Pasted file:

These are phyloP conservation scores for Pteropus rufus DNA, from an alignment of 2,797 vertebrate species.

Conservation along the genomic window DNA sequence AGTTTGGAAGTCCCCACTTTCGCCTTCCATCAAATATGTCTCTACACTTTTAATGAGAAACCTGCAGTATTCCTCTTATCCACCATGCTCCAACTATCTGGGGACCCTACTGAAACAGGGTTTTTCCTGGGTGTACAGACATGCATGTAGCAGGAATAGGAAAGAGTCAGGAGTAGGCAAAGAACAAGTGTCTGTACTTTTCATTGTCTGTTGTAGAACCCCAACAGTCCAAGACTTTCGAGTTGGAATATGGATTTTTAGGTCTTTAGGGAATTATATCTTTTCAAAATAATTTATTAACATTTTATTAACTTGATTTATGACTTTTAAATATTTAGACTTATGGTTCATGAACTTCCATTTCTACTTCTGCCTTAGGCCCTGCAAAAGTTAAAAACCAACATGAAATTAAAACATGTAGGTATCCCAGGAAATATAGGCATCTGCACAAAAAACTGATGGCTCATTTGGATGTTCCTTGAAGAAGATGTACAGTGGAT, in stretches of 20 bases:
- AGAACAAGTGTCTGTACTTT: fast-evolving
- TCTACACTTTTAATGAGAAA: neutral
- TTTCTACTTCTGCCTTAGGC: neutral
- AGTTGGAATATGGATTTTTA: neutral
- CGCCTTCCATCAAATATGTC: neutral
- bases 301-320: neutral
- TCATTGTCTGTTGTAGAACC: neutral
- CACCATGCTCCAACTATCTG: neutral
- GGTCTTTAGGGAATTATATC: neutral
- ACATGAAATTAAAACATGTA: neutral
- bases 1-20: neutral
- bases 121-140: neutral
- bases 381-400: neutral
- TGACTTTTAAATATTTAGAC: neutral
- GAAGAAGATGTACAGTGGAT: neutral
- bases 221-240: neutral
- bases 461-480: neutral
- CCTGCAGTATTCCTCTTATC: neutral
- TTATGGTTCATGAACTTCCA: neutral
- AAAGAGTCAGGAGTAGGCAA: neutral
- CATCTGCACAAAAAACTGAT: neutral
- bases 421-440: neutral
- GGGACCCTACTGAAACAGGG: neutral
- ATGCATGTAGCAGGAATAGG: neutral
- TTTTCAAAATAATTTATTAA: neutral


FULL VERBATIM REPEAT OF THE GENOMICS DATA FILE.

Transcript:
These are phyloP conservation scores for Pteropus rufus DNA, from an alignment of 2,797 vertebrate species.

Conservation along the genomic window DNA sequence AGTTTGGAAGTCCCCACTTTCGCCTTCCATCAAATATGTCTCTACACTTTTAATGAGAAACCTGCAGTATTCCTCTTATCCACCATGCTCCAACTATCTGGGGACCCTACTGAAACAGGGTTTTTCCTGGGTGTACAGACATGCATGTAGCAGGAATAGGAAAGAGTCAGGAGTAGGCAAAGAACAAGTGTCTGTACTTTTCATTGTCTGTTGTAGAACCCCAACAGTCCAAGACTTTCGAGTTGGAATATGGATTTTTAGGTCTTTAGGGAATTATATCTTTTCAAAATAATTTATTAACATTTTATTAACTTGATTTATGACTTTTAAATATTTAGACTTATGGTTCATGAACTTCCATTTCTACTTCTGCCTTAGGCCCTGCAAAAGTTAAAAACCAACATGAAATTAAAACATGTAGGTATCCCAGGAAATATAGGCATCTGCACAAAAAACTGATGGCTCATTTGGATGTTCCTTGAAGAAGATGTACAGTGGAT, in stretches of 20 bases:
- AGAACAAGTGTCTGTACTTT: fast-evolving
- TCTACACTTTTAATGAGAAA: neutral
- TTTCTACTTCTGCCTTAGGC: neutral
- AGTTGGAATATGGATTTTTA: neutral
- CGCCTTCCATCAAATATGTC: neutral
- bases 301-320: neutral
- TCATTGTCTGTTGTAGAACC: neutral
- CACCATGCTCCAACTATCTG: neutral
- GGTCTTTAGGGAATTATATC: neutral
- ACATGAAATTAAAACATGTA: neutral
- bases 1-20: neutral
- bases 121-140: neutral
- bases 381-400: neutral
- TGACTTTTAAATATTTAGAC: neutral
- GAAGAAGATGTACAGTGGAT: neutral
- bases 221-240: neutral
- bases 461-480: neutral
- CCTGCAGTATTCCTCTTATC: neutral
- TTATGGTTCATGAACTTCCA: neutral
- AAAGAGTCAGGAGTAGGCAA: neutral
- CATCTGCACAAAAAACTGAT: neutral
- bases 421-440: neutral
- GGGACCCTACTGAAACAGGG: neutral
- ATGCATGTAGCAGGAATAGG: neutral
- TTTTCAAAATAATTTATTAA: neutral